Indeed, the ECB loaned €1.3 trillion to banks last week for at a rate as low as -1% provided banks at least maintain their stock of lending to the real economy. 

The annual growth rate of the M3 measure of money supply accelerated to 8.9% from 8.2%, beating expectations for 8.6% in a Reuters poll.

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Fall in mortgage approvals but market shows resilience

The number of new mortgage approvals in May was nearly 62% lower than the same month last year.

According to the Banking and Payments Federation Ireland, the decrease was not unexpected given the scale of the lockdown and physical restrictions due to Covid-19.

In total 1,879 new mortgages were approved by lenders here in May – a decrease of 14.6% compared to a month earlier.

But compared to May of last year the volume was nearly 62% lower.

At €442 million the overall value of the mortgages approved dropped nearly 16% between April and May, and 61% compared to May of 2019.

On the face of it, the figures may look alarming and point to either a major pull back by mortgage issuers or a dramatic drop in demand.

But the Banking and Payments Federation Ireland said it was expected given the scale of the lockdown and physical restrictions, and their impact on employment figures and economic uncertainty. 

The organisation said it was also significant that despite the majority of the country being shut down and the economy experiencing an unprecedented shock, 1,900 mortgages worth €442m were approved.

It said it shows that demand within the housing market may be more resilient than expected and also demonstrates that banks are meeting that demand.

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Workers on Covid-19 benefit payments face tax bills

A large number of full-time workers in receipt of the Temporary Wage Subsidy Scheme or Pandemic Unemployment Payment face tax bills of between €150 and €2,828 by the end of the year, Taxback.com has warned.

The latest Taxback.com Taxpayer Sentiment Survey revealed that 57% of respondents receiving either payment are not aware that a future tax liability is building.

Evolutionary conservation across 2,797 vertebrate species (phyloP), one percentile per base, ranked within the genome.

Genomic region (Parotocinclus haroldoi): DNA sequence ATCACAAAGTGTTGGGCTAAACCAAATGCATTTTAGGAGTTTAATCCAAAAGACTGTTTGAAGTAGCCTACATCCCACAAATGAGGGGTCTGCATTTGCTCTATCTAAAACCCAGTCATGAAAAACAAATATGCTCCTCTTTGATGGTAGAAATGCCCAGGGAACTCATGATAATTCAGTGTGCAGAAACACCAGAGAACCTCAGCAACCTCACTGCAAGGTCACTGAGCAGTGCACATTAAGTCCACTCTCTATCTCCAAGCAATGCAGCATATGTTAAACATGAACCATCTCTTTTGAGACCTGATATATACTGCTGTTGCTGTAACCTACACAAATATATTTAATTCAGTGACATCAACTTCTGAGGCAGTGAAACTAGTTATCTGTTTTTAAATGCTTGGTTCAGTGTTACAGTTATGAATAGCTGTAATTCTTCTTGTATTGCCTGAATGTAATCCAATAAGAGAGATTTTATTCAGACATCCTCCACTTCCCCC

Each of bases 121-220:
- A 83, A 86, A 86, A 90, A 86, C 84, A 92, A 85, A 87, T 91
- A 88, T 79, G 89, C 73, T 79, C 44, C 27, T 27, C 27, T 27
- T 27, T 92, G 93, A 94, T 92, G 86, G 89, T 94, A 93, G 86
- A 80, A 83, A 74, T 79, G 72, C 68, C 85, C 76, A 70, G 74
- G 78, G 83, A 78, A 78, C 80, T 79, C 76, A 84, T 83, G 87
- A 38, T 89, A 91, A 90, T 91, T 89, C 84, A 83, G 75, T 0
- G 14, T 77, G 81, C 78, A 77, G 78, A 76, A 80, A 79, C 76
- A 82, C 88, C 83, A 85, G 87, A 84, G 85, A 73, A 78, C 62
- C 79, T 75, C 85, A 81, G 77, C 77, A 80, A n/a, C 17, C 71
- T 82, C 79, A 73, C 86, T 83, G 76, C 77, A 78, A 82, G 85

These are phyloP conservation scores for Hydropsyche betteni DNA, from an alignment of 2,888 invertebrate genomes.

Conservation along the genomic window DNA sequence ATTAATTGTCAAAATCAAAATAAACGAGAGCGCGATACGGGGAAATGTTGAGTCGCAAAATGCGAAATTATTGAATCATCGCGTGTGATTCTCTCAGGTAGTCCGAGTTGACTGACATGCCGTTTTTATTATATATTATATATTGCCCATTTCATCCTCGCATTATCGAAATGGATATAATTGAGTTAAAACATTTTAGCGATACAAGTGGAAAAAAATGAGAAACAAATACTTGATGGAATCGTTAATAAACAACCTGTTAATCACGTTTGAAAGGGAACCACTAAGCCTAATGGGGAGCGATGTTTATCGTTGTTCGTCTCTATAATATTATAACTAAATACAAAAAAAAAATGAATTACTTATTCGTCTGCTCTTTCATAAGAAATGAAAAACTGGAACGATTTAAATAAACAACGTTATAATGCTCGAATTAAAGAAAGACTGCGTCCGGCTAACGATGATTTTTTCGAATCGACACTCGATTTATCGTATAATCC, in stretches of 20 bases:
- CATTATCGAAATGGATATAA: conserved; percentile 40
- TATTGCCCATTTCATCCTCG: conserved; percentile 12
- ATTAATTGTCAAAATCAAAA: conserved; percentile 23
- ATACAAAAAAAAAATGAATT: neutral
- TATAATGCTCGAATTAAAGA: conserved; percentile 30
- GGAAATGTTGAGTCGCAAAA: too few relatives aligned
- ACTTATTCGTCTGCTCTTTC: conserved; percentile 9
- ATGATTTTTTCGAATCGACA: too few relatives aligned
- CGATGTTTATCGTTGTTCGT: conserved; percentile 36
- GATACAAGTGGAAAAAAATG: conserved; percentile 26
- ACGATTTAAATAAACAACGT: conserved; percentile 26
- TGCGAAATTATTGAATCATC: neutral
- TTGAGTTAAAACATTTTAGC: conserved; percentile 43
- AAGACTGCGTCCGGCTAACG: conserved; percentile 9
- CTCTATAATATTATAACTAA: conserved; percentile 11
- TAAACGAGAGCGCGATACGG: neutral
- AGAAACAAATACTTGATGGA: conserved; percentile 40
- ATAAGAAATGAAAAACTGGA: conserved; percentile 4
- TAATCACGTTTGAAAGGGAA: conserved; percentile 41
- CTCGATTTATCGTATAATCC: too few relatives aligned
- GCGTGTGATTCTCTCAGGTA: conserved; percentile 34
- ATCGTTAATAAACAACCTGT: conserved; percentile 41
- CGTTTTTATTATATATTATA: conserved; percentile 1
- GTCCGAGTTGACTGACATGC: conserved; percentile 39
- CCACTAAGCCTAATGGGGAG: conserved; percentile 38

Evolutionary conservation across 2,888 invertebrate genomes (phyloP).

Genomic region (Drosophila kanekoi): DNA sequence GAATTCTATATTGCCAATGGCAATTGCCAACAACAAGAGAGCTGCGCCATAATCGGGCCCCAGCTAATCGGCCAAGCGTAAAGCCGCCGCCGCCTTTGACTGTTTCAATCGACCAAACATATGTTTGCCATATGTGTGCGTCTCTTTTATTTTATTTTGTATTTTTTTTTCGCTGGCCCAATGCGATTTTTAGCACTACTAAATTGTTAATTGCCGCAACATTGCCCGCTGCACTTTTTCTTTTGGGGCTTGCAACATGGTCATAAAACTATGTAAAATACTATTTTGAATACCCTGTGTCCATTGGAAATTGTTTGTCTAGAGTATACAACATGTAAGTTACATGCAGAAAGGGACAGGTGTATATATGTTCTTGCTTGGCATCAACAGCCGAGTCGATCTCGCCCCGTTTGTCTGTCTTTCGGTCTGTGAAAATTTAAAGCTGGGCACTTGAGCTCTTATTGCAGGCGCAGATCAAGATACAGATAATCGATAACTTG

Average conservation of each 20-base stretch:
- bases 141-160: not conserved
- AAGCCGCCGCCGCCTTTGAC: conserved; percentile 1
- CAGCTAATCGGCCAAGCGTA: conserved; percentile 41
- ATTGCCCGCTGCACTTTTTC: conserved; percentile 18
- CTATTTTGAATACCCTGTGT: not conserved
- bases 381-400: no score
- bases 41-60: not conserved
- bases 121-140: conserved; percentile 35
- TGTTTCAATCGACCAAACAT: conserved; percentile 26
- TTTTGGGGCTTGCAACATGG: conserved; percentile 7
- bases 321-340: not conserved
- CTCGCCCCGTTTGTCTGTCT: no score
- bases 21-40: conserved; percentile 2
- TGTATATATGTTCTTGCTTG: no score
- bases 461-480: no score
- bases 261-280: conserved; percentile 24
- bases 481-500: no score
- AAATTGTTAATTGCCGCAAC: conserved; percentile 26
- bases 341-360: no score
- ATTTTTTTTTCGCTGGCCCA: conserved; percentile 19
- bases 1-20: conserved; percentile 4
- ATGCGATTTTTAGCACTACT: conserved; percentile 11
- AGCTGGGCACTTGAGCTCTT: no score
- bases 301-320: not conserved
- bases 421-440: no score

Of the 43% who said they were aware of the tax implications, feedback suggests that there is big possibility that they will not know what they will, or can, do about it.

Since its introduction in March, over 551,800 employees have been paid by the TWSS, while 517,600 have received the PUP. 

Taxback.com said the implementation of these supports was absolutely necessary and helped thousands of employers and employees alike.

But it added that the processing of payments fell short in its execution which will leave those in receipt of the payments out of pocket by the end of the year.

Marian Ryan, Consumer Tax Manager with Taxback.com, said that when assessing the impact, we were mindful of the immediacy with which the Government had to roll out the scheme, so anomalies were to be expected. 

“The issue, however, is that thousands of employees appear to be completely unaware of what is coming down the tracks,” she said. 

“The scheme was rolled out in good faith to see employers through the instability of Covid-19 – and to ensure they emerge from the downturn – but a biproduct of its expediency could see less money in the pockets of employees in 2021 and possibly 2022 depending on how the tax burden is spread,” she added.

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Workers on Covid-19 benefit payments face tax bills

A large number of full-time workers in receipt of the Temporary Wage Subsidy Scheme or Pandemic Unemployment Payment face tax bills of between €150 and €2,828 by the end of the year, Taxback.com has warned.

The latest Taxback.com Taxpayer Sentiment Survey revealed that 57% of respondents receiving either payment are not aware that a future tax liability is building.

Of the 43% who said they were aware of the tax implications, feedback suggests that there is big possibility that they will not know what they will, or can, do about it.

Since its introduction in March, over 551,800 employees have been paid by the TWSS, while 517,600 have received the PUP. 

Taxback.com said the implementation of these supports was absolutely necessary and helped thousands of employers and employees alike.

But it added that the processing of payments fell short in its execution which will leave those in receipt of the payments out of pocket by the end of the year.

Marian Ryan, Consumer Tax Manager with Taxback.com, said that when assessing the impact, we were mindful of the immediacy with which the Government had to roll out the scheme, so anomalies were to be expected. 

“The issue, however, is that thousands of employees appear to be completely unaware of what is coming down the tracks,” she said.